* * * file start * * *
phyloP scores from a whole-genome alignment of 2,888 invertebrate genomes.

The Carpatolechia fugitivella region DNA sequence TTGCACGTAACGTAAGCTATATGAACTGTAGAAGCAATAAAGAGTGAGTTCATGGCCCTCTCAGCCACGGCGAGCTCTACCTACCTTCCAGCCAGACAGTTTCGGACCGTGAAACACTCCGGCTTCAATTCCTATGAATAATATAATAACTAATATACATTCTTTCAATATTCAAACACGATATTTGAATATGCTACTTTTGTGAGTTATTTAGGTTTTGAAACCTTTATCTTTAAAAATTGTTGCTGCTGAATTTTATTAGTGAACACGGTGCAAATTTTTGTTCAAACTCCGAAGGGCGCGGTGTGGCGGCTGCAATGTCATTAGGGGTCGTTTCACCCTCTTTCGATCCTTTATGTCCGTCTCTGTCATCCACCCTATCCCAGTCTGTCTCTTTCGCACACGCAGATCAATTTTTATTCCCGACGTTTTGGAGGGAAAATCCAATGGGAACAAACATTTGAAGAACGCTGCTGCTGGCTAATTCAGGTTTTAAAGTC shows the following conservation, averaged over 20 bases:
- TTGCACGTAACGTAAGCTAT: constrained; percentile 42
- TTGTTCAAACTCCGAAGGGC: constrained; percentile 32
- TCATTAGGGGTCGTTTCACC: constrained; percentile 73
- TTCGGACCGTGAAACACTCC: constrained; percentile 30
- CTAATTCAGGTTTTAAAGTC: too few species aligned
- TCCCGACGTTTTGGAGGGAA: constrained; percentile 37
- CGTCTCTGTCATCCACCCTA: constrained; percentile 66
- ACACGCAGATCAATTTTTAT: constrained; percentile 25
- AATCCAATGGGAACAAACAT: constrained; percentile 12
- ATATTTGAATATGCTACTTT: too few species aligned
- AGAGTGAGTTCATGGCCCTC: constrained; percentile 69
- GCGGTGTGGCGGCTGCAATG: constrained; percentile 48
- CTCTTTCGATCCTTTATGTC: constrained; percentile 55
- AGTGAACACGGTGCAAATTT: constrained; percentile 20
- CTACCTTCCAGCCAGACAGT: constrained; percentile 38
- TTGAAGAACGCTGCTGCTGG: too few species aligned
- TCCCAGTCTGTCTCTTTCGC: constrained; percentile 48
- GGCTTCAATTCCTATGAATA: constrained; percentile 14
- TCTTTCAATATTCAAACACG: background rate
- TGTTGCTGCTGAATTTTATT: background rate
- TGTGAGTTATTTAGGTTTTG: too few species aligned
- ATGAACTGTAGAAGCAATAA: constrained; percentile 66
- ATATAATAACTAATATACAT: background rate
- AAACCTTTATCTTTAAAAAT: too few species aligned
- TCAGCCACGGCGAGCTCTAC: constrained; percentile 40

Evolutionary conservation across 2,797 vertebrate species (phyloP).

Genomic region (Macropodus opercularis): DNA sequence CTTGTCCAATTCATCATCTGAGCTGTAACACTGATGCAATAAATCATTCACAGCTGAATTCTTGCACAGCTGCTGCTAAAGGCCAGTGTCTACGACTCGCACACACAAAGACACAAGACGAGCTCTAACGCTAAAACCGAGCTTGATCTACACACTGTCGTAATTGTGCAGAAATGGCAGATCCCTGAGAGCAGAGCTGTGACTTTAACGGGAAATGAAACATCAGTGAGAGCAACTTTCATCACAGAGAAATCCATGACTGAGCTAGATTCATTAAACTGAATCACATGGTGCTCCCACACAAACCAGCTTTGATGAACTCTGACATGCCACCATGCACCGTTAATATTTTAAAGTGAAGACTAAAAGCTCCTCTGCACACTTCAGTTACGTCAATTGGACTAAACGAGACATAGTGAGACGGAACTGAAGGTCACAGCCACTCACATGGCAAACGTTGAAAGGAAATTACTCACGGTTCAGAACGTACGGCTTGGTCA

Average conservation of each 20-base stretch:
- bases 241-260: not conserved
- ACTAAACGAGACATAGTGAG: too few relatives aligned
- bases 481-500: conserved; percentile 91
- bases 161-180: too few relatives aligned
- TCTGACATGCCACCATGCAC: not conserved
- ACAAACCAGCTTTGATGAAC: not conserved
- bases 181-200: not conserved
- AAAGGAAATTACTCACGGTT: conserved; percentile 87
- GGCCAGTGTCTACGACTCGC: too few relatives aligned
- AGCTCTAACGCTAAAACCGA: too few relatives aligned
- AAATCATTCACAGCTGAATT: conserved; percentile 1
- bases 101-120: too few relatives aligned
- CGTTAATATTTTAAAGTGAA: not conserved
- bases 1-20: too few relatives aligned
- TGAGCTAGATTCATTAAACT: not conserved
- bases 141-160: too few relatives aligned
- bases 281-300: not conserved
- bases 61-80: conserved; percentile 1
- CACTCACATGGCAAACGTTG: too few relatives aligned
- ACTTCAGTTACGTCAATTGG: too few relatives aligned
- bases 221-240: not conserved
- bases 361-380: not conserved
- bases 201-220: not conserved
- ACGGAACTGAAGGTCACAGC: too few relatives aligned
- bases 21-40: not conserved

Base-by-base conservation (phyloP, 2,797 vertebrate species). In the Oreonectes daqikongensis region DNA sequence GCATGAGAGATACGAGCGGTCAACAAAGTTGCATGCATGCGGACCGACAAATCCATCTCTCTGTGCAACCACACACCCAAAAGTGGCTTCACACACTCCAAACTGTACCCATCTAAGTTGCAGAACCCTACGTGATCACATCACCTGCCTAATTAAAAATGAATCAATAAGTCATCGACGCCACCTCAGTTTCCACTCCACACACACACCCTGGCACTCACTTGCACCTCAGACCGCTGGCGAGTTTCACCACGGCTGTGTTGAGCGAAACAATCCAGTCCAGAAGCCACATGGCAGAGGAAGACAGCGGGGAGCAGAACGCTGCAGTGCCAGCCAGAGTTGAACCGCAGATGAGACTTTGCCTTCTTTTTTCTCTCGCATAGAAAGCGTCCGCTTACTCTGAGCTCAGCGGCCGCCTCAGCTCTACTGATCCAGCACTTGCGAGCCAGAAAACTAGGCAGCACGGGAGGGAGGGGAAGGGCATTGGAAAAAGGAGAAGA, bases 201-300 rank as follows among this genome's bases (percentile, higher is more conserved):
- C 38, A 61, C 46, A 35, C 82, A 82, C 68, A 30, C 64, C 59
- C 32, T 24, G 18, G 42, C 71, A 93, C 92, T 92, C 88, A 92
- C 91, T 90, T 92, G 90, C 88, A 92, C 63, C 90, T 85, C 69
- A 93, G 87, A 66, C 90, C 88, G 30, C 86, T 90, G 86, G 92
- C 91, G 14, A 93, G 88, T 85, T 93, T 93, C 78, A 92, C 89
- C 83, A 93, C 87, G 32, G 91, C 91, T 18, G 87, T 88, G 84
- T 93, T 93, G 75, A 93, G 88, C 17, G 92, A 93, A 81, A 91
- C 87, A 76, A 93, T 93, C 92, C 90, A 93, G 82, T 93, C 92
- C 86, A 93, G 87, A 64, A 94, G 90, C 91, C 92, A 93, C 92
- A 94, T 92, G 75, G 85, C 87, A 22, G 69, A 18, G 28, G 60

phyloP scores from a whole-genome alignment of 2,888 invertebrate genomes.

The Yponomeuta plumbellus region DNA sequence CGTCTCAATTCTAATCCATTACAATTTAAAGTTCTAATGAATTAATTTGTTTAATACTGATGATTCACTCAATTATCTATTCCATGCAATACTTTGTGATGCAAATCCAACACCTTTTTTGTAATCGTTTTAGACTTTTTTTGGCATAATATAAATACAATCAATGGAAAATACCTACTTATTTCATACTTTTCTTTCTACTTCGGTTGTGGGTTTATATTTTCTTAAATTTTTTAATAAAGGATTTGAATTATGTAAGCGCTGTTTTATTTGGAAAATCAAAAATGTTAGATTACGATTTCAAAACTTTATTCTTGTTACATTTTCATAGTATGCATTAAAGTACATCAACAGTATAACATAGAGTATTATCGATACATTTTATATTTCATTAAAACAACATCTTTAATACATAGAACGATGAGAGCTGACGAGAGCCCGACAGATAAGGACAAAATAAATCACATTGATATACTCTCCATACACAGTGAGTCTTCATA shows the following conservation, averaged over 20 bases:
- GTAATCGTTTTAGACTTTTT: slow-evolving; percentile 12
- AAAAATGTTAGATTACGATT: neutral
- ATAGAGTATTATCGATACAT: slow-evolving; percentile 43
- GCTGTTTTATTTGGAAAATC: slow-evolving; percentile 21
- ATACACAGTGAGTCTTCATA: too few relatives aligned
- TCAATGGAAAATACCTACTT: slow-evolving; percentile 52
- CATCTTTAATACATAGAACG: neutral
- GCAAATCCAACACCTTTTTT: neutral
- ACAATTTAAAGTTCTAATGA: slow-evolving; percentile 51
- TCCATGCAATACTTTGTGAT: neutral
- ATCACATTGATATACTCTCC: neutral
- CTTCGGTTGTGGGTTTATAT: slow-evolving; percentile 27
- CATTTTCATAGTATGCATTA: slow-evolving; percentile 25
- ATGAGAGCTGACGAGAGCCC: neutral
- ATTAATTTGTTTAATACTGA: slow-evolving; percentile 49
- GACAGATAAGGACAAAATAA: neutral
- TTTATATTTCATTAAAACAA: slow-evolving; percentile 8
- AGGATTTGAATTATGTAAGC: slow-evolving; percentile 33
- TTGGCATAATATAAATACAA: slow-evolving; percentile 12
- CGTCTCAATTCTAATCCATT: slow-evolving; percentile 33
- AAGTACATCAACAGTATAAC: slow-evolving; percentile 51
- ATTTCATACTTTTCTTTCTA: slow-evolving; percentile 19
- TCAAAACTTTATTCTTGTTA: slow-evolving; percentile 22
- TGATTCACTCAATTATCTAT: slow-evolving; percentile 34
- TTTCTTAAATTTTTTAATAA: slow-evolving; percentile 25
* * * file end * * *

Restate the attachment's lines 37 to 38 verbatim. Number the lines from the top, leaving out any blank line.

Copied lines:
- bases 181-200: not conserved
- AAAGGAAATTACTCACGGTT: conserved; percentile 87